The push to make the dream a reality came after some reflection about where he’s at in life.

“I’m single, I don’t have a ton of debt, I just finished my degree and I don’t start my full-time teaching position ’til next year, so it seemed like it was the perfect time. It was now or when I’m 65,” he said.

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Setting new expectations — Game’s afoot in life with sporting dogs

Photo courtesy Christine Cunningham. Every dog has his day. In Winchester's case, any day in the field is his day.

Photo courtesy Christine Cunningham.
Every dog has his day. In Winchester’s case, any day in the field is his day.

By Christine Cunningham, for the Redoubt Reporter

There’s nothing like walking into the house to see the place ransacked and the remnants of a loaf of bread next to your 100-pound Irish setter. If it had been one of the Labradors, there would be a grand display by the one who done it. My favorite ransacker is Cheyenne, a squatty chocolate Lab, who performs Latin dance moves whenever she is caught guilty of a crime. Red, the one who ate the loaf of bread, is the unrepentant sinner. His bread eating is a form of communication in itself: “You leave me at home, I eat your bread.”

Keeping six sporting dogs entertained is tough duty. They all want to go hunting, regardless of the season. Explaining the hunting regulations to dogs is like reading “The Origin of Consciousness in the Breakdown of the Bicameral Mind” to kindergarteners. At first, it’s sort of funny, and then it’s mutiny. Some want to eat the hunting regulations and some want you to throw them so they can retrieve them. Only Winchester, a refined English setter, is interested in furthering his study on the subject.

Winchester listens attentively to my rendition of the hunting regulations. He seems to have a good understanding of the game management units and the bag limits for ptarmigan. He is my favorite student. He has distain for his peer hunting dogs that do not aspire to his heights. His upland season is much longer than the waterfowl season, and his work as a pointing dog requires a higher degree of sophistication than the mere retrieval of ducks from swamps and sloughs.

He seems to say, “Read on, mother.” Cheyenne says, “Grrafelshelfinshup,” which means, “My butt is very itchy right now.” Red says, “Shut up and give me some bread.”

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Fools of April

Hunting, Fishing and Other Grounds for Divorce, by Jacki Michels

Every year, it’s the same thing. The sun blazes into the morning window, belying the actual temperature and wind chill outside. By afternoon the earth’s frosted coating melts away as the spring breeze grows sweet and beckons like a karaoke bar attracts a lonely sailor on furlough.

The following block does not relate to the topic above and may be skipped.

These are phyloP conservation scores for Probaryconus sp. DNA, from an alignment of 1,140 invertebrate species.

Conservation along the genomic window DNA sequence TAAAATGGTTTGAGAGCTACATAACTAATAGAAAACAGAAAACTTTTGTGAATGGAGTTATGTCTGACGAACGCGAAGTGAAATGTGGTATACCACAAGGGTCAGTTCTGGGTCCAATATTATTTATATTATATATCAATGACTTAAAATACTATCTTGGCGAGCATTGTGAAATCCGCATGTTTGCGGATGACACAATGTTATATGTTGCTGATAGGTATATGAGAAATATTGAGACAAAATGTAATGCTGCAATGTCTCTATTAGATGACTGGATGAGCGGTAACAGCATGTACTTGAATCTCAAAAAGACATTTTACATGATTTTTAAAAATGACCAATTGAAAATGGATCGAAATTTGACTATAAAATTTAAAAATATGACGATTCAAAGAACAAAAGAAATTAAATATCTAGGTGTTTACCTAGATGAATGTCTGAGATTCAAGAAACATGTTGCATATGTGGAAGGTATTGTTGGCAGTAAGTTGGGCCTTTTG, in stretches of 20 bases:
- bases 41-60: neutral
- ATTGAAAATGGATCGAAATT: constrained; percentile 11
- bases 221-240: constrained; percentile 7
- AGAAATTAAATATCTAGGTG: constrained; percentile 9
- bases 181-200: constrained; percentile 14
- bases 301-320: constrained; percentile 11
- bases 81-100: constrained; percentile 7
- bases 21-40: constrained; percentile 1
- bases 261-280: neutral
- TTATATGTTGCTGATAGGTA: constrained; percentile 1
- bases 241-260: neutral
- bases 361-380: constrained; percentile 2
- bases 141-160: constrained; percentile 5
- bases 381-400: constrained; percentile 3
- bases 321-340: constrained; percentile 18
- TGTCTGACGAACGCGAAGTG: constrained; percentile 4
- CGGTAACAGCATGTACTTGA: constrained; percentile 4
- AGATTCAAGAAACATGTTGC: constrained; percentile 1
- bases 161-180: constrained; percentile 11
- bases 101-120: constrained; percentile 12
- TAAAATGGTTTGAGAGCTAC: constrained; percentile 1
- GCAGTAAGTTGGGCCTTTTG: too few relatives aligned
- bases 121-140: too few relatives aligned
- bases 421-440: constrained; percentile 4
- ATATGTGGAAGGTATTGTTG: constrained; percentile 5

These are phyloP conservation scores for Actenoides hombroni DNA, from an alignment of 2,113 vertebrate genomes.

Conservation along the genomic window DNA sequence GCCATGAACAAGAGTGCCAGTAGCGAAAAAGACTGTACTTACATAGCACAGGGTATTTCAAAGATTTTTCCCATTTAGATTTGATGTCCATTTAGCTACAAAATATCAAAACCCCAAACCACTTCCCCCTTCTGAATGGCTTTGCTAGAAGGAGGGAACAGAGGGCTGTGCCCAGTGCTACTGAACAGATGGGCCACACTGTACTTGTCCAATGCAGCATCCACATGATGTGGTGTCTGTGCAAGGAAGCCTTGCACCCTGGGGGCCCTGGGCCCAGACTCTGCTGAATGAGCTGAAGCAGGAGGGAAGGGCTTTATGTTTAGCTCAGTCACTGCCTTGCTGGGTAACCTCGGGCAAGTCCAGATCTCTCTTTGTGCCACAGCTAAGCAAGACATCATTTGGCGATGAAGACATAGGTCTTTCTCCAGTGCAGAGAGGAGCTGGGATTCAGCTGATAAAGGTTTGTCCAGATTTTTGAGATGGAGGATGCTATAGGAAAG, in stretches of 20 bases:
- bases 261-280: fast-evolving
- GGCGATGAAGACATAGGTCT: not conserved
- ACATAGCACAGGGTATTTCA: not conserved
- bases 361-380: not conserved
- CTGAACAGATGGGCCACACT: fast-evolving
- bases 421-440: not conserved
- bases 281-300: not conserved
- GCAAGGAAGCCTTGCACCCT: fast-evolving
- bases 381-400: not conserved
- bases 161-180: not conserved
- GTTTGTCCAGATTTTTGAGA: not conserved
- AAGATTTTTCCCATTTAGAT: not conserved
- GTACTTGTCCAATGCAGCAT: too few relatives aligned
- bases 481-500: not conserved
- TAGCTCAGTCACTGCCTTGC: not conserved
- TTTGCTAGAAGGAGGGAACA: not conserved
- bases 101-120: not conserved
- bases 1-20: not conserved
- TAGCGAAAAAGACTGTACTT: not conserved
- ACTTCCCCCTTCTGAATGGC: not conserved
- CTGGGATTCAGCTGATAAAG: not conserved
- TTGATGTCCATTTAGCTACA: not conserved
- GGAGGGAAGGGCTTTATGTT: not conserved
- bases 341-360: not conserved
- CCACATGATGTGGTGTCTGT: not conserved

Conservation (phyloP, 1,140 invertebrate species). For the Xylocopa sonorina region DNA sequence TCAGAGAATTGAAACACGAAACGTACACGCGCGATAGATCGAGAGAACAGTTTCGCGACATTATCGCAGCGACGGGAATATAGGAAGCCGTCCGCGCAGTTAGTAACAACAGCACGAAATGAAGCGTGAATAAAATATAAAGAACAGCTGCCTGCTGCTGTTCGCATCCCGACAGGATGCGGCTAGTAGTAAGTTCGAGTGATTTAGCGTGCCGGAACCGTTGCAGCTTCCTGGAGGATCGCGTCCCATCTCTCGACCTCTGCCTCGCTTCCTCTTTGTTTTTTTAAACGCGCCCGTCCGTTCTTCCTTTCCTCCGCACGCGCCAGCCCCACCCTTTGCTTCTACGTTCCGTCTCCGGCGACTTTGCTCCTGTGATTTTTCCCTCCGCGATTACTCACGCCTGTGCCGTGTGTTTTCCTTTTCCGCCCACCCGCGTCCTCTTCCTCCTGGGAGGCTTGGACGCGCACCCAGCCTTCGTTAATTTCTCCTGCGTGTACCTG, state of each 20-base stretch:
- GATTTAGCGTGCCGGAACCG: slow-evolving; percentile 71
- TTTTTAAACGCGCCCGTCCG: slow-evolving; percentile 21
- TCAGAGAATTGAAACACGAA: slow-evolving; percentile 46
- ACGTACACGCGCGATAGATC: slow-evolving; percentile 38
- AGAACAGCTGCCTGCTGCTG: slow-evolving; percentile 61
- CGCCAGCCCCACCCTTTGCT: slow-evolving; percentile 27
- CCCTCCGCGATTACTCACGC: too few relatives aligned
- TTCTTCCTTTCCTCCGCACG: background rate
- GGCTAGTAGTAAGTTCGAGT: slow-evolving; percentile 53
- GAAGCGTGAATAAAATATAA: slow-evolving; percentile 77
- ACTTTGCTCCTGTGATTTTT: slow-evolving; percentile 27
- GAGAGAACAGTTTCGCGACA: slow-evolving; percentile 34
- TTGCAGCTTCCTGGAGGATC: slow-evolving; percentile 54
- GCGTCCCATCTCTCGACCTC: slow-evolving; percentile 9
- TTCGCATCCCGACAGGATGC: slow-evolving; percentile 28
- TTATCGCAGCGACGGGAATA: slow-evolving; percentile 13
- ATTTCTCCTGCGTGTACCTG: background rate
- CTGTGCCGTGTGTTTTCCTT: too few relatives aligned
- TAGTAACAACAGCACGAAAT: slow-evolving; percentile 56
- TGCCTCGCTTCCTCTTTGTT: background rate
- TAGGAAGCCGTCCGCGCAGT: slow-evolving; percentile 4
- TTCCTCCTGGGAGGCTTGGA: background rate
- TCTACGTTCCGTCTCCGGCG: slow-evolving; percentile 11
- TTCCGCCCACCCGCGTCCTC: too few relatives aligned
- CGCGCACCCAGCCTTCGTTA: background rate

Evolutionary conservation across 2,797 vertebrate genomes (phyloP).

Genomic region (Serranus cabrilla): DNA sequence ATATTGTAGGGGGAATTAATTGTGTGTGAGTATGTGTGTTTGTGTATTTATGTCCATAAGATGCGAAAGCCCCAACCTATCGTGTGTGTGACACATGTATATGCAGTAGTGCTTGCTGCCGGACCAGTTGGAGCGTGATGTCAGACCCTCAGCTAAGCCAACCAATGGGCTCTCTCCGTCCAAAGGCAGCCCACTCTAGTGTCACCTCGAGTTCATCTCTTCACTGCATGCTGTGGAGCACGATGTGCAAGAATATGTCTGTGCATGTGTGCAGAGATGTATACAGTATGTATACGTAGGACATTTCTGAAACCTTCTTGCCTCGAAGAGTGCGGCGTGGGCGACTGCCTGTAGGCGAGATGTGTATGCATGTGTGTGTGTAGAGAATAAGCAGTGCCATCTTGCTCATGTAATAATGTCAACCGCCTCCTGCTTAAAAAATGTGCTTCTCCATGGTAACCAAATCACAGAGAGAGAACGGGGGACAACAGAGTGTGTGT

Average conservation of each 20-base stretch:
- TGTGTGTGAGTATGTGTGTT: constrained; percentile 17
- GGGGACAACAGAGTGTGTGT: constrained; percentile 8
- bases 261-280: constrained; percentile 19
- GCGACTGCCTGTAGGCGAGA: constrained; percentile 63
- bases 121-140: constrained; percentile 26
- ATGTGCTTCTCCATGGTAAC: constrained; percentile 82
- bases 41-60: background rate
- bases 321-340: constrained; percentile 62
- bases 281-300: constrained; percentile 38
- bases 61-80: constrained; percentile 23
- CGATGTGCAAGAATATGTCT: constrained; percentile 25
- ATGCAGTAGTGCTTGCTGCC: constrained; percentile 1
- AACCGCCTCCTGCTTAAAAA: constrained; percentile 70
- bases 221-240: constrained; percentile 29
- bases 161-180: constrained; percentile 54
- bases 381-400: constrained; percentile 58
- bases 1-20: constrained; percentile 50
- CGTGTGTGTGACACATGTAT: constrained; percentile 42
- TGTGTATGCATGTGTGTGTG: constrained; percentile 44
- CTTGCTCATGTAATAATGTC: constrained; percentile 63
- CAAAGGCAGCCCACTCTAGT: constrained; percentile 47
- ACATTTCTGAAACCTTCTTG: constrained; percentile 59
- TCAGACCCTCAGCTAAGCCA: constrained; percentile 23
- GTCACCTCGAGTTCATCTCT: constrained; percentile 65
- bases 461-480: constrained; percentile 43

For those similarly affected, you’ll recognize that the symptoms of this affliction began back in February, when you openly lusted after the glossy pages of Burpee, Johnny’s and the like, wishing there was a centerfold pullout of a voluptuous squash. When the seeds finally arrived in the mail, it was as if the karaoke bar closed and now the band had begun to play, and they are smoking hot! It’s time to dance!

And for the April Fool, dance you will. You will go from the penguin shuffle (the move you did all winter to avoid falling on the ice) to the Alaska stomp. Why do we stomp? With a lack of far-north vineyards and fall grapes to crush, we are left to the peculiar tradition of stomping the snow and ice from the yard with insulated boots and waterproof hope. We stomp free the extension cords of winter, we stomp sheets of ice and banks of snow into submission. Giddy with the glory of spring we scamper across the yard and begin to circle the trees counterclockwise, disrobing them of their winter moose-deterrent garland and plastic yuletide prettiness.

The fact that “the last full moon of June” is homesteader wisdom concerning outdoor planting does not deter us from delusions of an earlier full, growing, glorious spring.

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Plugged In: New optic options from old manufacturers

By Joe Kashi, for the Redoubt Reporter

Until a few years ago, Sigma and other third-party lens makers got no respect, their products viewed as cheap, low-quality alternatives to “proper” optics from prestigious original equipment manufacturers like Zeiss, Canon and Nikon.

That’s changed over the past two or three years. Third-party optical companies have dramatically upgraded the quality of their products, in many cases surpassing the name brands, while remaining relatively inexpensive alternatives.

Partly, that reflects economies of scale. A third-party manufacturer can design and build the same lens for many different camera mounts rather than only their own cameras, spreading fixed research and development costs over many more units.

When a new generation took the reins of family owned businesses like Sigma, they realized that they could, and must, compete on quality as well as price. In the case of Sigma, for example, that renewed focus on quality became evident within the past two years.

Many new Sigma lenses crafted at their traditional Japanese factory simply outclassed the optical quality of brand-name optics, often now made in Third World countries. Despite the higher quality and manufacturing costs of Sigma’s Japanese-made lenses, they’re selling well below the price of comparable Zeiss, Canon, Sony and Nikon products.

Consumers clearly win on quality, variety and price. Even professional reviewers, usually a dour lot, are rooting for Sigma, the underdog made good. So, what products might work for you? We’ll start with Sigma but also mention products from rival Tamron.